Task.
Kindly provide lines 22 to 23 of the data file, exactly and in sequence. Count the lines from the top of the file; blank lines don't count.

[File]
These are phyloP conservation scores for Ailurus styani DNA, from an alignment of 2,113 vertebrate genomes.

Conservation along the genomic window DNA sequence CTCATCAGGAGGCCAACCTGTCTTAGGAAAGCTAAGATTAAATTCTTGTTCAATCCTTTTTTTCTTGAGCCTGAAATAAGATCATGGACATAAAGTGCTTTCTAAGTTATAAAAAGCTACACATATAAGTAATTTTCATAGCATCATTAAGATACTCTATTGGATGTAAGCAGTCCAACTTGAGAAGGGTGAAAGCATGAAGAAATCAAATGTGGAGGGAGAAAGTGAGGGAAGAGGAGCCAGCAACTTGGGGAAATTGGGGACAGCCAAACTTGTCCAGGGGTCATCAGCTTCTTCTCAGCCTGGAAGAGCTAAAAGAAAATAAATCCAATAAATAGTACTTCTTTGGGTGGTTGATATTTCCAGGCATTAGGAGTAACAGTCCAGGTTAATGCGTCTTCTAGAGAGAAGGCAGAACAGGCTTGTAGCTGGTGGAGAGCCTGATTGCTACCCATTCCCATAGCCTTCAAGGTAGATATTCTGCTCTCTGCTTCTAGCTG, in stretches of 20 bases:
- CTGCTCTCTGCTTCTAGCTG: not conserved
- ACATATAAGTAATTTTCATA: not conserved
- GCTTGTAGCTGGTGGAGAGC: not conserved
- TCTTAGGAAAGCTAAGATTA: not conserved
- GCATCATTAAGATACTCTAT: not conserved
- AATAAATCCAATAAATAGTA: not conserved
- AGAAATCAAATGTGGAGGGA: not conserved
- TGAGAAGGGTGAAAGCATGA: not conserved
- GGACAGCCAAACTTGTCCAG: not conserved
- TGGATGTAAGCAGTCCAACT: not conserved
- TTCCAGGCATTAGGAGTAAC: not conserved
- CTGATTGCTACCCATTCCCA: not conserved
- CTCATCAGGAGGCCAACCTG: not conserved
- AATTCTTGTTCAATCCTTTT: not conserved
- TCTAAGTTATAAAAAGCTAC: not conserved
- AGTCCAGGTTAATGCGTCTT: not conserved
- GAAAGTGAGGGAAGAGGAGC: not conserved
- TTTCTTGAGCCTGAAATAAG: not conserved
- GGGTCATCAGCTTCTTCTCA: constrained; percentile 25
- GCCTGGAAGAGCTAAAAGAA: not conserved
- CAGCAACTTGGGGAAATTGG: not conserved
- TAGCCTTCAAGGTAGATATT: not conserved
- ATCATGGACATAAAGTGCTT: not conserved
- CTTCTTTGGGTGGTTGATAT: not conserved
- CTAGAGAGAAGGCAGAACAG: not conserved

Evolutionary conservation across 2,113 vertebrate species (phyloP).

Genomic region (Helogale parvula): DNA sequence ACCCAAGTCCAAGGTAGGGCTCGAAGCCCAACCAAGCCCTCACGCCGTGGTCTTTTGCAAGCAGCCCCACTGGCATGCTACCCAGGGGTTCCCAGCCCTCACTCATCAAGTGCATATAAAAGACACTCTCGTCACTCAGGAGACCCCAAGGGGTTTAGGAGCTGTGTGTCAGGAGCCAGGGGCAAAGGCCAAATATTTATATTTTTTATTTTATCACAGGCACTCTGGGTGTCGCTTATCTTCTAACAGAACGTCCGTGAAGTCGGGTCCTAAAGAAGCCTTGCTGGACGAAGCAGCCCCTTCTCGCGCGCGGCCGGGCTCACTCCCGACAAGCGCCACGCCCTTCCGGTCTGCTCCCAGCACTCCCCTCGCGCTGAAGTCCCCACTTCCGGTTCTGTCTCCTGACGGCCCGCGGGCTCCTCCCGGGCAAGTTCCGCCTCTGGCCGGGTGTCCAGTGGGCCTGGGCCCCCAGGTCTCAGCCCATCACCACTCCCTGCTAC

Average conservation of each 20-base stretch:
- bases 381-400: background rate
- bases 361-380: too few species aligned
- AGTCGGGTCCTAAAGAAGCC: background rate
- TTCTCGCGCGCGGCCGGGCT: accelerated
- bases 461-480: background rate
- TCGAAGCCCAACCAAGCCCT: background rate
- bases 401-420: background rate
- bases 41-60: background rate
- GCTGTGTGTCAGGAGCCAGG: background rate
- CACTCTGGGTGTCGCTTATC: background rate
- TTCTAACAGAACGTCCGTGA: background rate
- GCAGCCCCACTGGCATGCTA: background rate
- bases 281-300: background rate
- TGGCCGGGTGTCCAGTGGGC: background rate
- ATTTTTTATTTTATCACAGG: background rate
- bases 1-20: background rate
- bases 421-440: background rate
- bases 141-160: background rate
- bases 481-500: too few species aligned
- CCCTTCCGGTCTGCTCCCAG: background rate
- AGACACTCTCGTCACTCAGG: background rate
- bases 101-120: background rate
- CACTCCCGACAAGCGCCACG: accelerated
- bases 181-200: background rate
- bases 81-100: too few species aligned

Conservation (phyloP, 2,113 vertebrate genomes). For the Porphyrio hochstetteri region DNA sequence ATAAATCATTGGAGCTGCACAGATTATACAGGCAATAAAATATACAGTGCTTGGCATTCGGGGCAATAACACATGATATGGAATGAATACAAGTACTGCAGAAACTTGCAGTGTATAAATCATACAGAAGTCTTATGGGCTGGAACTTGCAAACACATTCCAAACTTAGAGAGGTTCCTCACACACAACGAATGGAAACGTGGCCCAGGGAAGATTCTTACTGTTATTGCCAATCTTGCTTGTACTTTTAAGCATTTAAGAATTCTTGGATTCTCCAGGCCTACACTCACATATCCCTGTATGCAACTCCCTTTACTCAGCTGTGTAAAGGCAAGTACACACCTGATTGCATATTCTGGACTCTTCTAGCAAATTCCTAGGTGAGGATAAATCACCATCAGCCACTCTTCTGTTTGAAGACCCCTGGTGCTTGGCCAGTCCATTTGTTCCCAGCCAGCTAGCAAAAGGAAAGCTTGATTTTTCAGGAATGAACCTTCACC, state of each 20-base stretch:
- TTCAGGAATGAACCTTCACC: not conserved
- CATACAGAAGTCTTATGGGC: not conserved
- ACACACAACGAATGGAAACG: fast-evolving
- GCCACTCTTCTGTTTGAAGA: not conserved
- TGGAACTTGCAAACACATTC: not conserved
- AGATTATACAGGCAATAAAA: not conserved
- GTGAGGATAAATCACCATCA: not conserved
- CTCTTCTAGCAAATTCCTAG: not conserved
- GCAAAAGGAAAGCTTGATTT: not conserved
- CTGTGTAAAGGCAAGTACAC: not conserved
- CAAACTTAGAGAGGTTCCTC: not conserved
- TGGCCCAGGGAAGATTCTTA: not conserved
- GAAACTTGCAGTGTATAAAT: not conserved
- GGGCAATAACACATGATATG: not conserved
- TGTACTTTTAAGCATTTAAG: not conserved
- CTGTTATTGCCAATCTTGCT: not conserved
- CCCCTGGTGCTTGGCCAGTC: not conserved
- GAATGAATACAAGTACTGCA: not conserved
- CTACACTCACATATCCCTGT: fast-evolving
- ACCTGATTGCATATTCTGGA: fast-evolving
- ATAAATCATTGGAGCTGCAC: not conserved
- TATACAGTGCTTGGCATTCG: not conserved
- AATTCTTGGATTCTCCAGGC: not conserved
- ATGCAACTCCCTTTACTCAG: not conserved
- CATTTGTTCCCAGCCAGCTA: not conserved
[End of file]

- GCCTGGAAGAGCTAAAAGAA: not conserved
- CAGCAACTTGGGGAAATTGG: not conserved